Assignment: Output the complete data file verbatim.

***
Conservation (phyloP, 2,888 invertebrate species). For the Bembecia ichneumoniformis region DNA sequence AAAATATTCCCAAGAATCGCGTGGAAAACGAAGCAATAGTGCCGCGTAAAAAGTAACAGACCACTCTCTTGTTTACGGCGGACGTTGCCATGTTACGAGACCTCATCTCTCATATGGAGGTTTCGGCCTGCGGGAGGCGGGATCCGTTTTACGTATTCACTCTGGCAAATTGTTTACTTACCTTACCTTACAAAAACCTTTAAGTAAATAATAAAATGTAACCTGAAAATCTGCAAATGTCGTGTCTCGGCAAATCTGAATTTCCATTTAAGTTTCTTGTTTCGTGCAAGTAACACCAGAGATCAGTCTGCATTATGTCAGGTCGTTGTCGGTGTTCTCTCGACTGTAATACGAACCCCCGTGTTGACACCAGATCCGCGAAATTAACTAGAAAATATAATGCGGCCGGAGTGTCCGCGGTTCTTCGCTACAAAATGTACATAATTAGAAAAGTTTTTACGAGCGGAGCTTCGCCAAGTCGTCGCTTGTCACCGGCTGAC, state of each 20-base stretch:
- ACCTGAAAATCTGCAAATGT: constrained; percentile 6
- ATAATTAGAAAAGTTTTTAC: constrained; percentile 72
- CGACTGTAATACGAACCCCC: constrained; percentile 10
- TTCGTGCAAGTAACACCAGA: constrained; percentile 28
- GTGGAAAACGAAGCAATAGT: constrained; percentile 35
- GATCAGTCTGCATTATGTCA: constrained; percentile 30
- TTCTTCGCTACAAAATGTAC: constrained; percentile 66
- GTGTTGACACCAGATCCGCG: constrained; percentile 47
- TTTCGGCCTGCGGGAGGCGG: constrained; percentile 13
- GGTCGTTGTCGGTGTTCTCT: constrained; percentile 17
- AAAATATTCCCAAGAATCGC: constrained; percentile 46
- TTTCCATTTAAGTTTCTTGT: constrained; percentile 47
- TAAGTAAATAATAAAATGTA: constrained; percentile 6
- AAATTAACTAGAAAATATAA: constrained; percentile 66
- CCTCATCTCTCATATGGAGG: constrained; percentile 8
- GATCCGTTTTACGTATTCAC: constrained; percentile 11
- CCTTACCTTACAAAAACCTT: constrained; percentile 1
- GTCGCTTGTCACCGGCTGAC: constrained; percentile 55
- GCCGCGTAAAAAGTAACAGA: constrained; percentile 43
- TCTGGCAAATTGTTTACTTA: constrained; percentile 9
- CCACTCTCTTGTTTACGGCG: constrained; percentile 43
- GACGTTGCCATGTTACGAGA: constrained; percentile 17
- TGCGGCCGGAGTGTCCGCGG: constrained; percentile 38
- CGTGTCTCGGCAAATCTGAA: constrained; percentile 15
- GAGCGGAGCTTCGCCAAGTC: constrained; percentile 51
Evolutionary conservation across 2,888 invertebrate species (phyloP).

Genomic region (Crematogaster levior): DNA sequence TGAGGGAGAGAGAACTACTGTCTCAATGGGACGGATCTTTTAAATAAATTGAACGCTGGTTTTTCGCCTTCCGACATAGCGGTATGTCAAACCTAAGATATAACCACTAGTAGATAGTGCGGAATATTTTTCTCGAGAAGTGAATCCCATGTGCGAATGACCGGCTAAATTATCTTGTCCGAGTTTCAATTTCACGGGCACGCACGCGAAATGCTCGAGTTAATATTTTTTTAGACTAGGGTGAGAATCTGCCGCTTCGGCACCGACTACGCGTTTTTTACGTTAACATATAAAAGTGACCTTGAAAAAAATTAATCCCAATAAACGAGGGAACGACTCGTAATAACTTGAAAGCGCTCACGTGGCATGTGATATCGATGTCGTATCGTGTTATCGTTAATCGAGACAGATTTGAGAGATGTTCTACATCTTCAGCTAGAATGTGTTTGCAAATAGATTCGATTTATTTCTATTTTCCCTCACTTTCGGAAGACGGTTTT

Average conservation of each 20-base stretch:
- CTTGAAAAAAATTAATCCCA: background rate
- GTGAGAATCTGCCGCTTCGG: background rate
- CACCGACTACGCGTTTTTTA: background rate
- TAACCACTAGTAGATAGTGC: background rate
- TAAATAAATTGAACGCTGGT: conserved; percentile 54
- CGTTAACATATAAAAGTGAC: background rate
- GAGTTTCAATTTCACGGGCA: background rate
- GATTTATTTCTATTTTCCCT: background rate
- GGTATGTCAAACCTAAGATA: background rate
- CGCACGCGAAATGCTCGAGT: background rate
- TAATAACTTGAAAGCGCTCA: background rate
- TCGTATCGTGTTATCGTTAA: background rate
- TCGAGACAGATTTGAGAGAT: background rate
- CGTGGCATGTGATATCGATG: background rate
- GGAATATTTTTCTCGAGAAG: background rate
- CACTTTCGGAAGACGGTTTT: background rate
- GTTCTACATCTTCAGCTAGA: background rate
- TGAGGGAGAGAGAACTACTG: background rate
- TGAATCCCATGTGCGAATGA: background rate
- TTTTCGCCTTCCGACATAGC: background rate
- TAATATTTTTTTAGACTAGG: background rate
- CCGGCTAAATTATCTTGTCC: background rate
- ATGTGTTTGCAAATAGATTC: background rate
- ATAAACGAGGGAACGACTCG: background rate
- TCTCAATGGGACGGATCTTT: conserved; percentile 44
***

Conservation (phyloP, 2,888 invertebrate species). For the Bembecia ichneumoniformis region DNA sequence AAAATATTCCCAAGAATCGCGTGGAAAACGAAGCAATAGTGCCGCGTAAAAAGTAACAGACCACTCTCTTGTTTACGGCGGACGTTGCCATGTTACGAGACCTCATCTCTCATATGGAGGTTTCGGCCTGCGGGAGGCGGGATCCGTTTTACGTATTCACTCTGGCAAATTGTTTACTTACCTTACCTTACAAAAACCTTTAAGTAAATAATAAAATGTAACCTGAAAATCTGCAAATGTCGTGTCTCGGCAAATCTGAATTTCCATTTAAGTTTCTTGTTTCGTGCAAGTAACACCAGAGATCAGTCTGCATTATGTCAGGTCGTTGTCGGTGTTCTCTCGACTGTAATACGAACCCCCGTGTTGACACCAGATCCGCGAAATTAACTAGAAAATATAATGCGGCCGGAGTGTCCGCGGTTCTTCGCTACAAAATGTACATAATTAGAAAAGTTTTTACGAGCGGAGCTTCGCCAAGTCGTCGCTTGTCACCGGCTGAC, state of each 20-base stretch:
- ACCTGAAAATCTGCAAATGT: constrained; percentile 6
- ATAATTAGAAAAGTTTTTAC: constrained; percentile 72
- CGACTGTAATACGAACCCCC: constrained; percentile 10
- TTCGTGCAAGTAACACCAGA: constrained; percentile 28
- GTGGAAAACGAAGCAATAGT: constrained; percentile 35
- GATCAGTCTGCATTATGTCA: constrained; percentile 30
- TTCTTCGCTACAAAATGTAC: constrained; percentile 66
- GTGTTGACACCAGATCCGCG: constrained; percentile 47
- TTTCGGCCTGCGGGAGGCGG: constrained; percentile 13
- GGTCGTTGTCGGTGTTCTCT: constrained; percentile 17
- AAAATATTCCCAAGAATCGC: constrained; percentile 46
- TTTCCATTTAAGTTTCTTGT: constrained; percentile 47
- TAAGTAAATAATAAAATGTA: constrained; percentile 6
- AAATTAACTAGAAAATATAA: constrained; percentile 66
- CCTCATCTCTCATATGGAGG: constrained; percentile 8
- GATCCGTTTTACGTATTCAC: constrained; percentile 11
- CCTTACCTTACAAAAACCTT: constrained; percentile 1
- GTCGCTTGTCACCGGCTGAC: constrained; percentile 55
- GCCGCGTAAAAAGTAACAGA: constrained; percentile 43
- TCTGGCAAATTGTTTACTTA: constrained; percentile 9
- CCACTCTCTTGTTTACGGCG: constrained; percentile 43
- GACGTTGCCATGTTACGAGA: constrained; percentile 17
- TGCGGCCGGAGTGTCCGCGG: constrained; percentile 38
- CGTGTCTCGGCAAATCTGAA: constrained; percentile 15
- GAGCGGAGCTTCGCCAAGTC: constrained; percentile 51
Evolutionary conservation across 2,888 invertebrate species (phyloP).

Genomic region (Crematogaster levior): DNA sequence TGAGGGAGAGAGAACTACTGTCTCAATGGGACGGATCTTTTAAATAAATTGAACGCTGGTTTTTCGCCTTCCGACATAGCGGTATGTCAAACCTAAGATATAACCACTAGTAGATAGTGCGGAATATTTTTCTCGAGAAGTGAATCCCATGTGCGAATGACCGGCTAAATTATCTTGTCCGAGTTTCAATTTCACGGGCACGCACGCGAAATGCTCGAGTTAATATTTTTTTAGACTAGGGTGAGAATCTGCCGCTTCGGCACCGACTACGCGTTTTTTACGTTAACATATAAAAGTGACCTTGAAAAAAATTAATCCCAATAAACGAGGGAACGACTCGTAATAACTTGAAAGCGCTCACGTGGCATGTGATATCGATGTCGTATCGTGTTATCGTTAATCGAGACAGATTTGAGAGATGTTCTACATCTTCAGCTAGAATGTGTTTGCAAATAGATTCGATTTATTTCTATTTTCCCTCACTTTCGGAAGACGGTTTT

Average conservation of each 20-base stretch:
- CTTGAAAAAAATTAATCCCA: background rate
- GTGAGAATCTGCCGCTTCGG: background rate
- CACCGACTACGCGTTTTTTA: background rate
- TAACCACTAGTAGATAGTGC: background rate
- TAAATAAATTGAACGCTGGT: conserved; percentile 54
- CGTTAACATATAAAAGTGAC: background rate
- GAGTTTCAATTTCACGGGCA: background rate
- GATTTATTTCTATTTTCCCT: background rate
- GGTATGTCAAACCTAAGATA: background rate
- CGCACGCGAAATGCTCGAGT: background rate
- TAATAACTTGAAAGCGCTCA: background rate
- TCGTATCGTGTTATCGTTAA: background rate
- TCGAGACAGATTTGAGAGAT: background rate
- CGTGGCATGTGATATCGATG: background rate
- GGAATATTTTTCTCGAGAAG: background rate
- CACTTTCGGAAGACGGTTTT: background rate
- GTTCTACATCTTCAGCTAGA: background rate
- TGAGGGAGAGAGAACTACTG: background rate
- TGAATCCCATGTGCGAATGA: background rate
- TTTTCGCCTTCCGACATAGC: background rate
- TAATATTTTTTTAGACTAGG: background rate
- CCGGCTAAATTATCTTGTCC: background rate
- ATGTGTTTGCAAATAGATTC: background rate
- ATAAACGAGGGAACGACTCG: background rate
- TCTCAATGGGACGGATCTTT: conserved; percentile 44